Suffering, however, is the next layer beyond the pain. You can think of it as our feelings about our feelings, like despairing about the fact that now we’re injured and our progress is stymied. That feeling is not the same as the pain that radiates from the muscle: it’s radiating from our minds. It’s a story about the pain.

Pain may be a given for us mortals in our fragile human bodies. But what if suffering were optional? Instead of wishing away each temporary discomfort, we might hang with it—here, in the present.

We can’t selectively escape. When we wish to be elsewhen, we’re not only fleeing the bad: we forego any of the good that might also be here in the present.

Good thing we’re here to keep each other company, huh? Clients, what can we be doing for you? Call or write, anytime.


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Letting Go of When

Any worthwhile goal is not just about the finish line. And good thing: we’re investing for the long term, and a lot can happen between now and the milestones we seek!


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Lessons from the Open Road: Just Change the Tire

photo shows a car with a flat tire on the side of the road

As spring fades and summer draws near, some of us are gearing up for road trips. (Although we know gas prices might affect our plans!) We’re thinking lately about life on the open road—and what lessons it might offer investors. 

Imagine you’re going along a winding road, and the car gets a flat tire. There are some choices available here. Some might hop out and swap the flat for the spare. Some might get a hold of a car service or a trusted friend in the area and have them change the tire. These approaches at least get you back on the road. Reasonable enough, right? 

But there are other choices available. We could, for instance, slash the other three tires. We could dump a can of gasoline on the whole darn thing and light it up! We could declare it a lost cause and walk away. We could take the flat as the confirmation we were looking for that this journey was a mistake after all.  

We can abandon the endeavor. 

It sounds outrageous, given the facts of the matter. The trip was your plan: you got in the car, loaded the supplies, and set out. Sure, this moment could be a fabulous excuse to turn back, but if that’s the case, it seems to be more about the driver’s relationship to the journey—and not their relationship to the setback. 

It’s not black and white, of course. There are approaches that we might employ along the way that we choose before we make the bigger, more crucial decisions. We might kick the flat tire. We might shake our fists at the sky. We might call someone to say that we are frustrated or scared or sad. Yes, you bet! Sometimes we need to vent stress out of our bodies before we make decisions.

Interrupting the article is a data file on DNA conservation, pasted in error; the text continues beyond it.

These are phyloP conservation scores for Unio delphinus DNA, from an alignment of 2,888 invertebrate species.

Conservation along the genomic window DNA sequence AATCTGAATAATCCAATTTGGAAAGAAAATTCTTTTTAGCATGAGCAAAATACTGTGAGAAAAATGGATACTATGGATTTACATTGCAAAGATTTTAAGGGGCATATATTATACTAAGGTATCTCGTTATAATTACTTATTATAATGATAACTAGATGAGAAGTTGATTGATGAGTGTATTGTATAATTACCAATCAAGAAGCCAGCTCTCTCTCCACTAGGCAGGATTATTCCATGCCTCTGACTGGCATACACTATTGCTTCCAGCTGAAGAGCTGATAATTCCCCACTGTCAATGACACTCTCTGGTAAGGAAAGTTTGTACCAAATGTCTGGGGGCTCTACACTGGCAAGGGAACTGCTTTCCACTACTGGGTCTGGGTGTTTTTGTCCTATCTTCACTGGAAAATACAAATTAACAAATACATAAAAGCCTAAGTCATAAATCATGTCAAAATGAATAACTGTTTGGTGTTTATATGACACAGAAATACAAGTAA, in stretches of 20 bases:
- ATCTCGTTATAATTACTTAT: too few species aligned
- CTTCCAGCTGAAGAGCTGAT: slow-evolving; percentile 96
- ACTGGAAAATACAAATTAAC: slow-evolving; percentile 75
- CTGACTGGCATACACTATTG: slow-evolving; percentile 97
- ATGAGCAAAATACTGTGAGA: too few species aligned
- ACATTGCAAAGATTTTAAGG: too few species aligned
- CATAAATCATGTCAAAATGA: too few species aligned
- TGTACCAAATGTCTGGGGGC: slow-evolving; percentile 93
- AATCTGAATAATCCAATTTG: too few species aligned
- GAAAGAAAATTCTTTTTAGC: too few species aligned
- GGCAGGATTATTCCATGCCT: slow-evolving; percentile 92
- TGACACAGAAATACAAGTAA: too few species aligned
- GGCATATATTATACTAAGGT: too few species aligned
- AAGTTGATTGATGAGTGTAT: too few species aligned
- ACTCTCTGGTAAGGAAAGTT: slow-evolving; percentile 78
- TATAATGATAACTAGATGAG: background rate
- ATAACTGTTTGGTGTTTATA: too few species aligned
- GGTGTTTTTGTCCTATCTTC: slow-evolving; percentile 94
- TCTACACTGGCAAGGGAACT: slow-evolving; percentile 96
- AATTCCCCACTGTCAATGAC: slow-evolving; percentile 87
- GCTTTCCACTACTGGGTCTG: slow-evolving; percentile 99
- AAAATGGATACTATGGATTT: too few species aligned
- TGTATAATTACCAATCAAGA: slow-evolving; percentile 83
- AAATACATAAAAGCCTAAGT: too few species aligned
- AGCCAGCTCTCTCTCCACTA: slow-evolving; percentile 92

But how many endeavors do we deny a fighting chance when we refuse to just change the tire and get back on the road? 

You can go the whole journey this way. It will get you where you’re going. 

Clients, maybe you can already hear the lessons for managing a portfolio and working with downs as well as the ups. We let our resources carry us, for the long haul. 

Want to talk more about this—or anything else? Call or write, anytime. 


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Lessons from the Open Road: Just Change the Tire 228Main.com Presents: The Best of Leibman Financial Services

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Depth Is a Choice

photo shows the top of a silver ladder coming out of a blue swimming pool

Some people find money talk awkward, to say the least. To others, it can seem tacky or even rude.

We’re in the business of money talk, though, and we know that there’s no planning for the future without it. What’s more—it can be a real pleasure! What could be more empowering than connecting numbers on paper to one’s real life? Getting a story in motion for a fellow human through a financial planning journey?!

Yep, I’ve been told I’m a little excitable.

But I do wonder how much of folks’ baggage about money talk comes from an unexamined relationship with money (or maybe years of being told what’s “proper” and what’s not?).

Clients, we’re not going to make you check any baggage at our door, but we want you to hear this: we recognize that our work gets really personal, really quickly. We know that our financial pasts and our future goals are intimate stories.

Can you imagine having a planning conversation that wasn’t personal, though? “I currently have a number of resources in several forms, and at a date in the future, I would like to be able to spend a certain amount of money for, um, reasons.”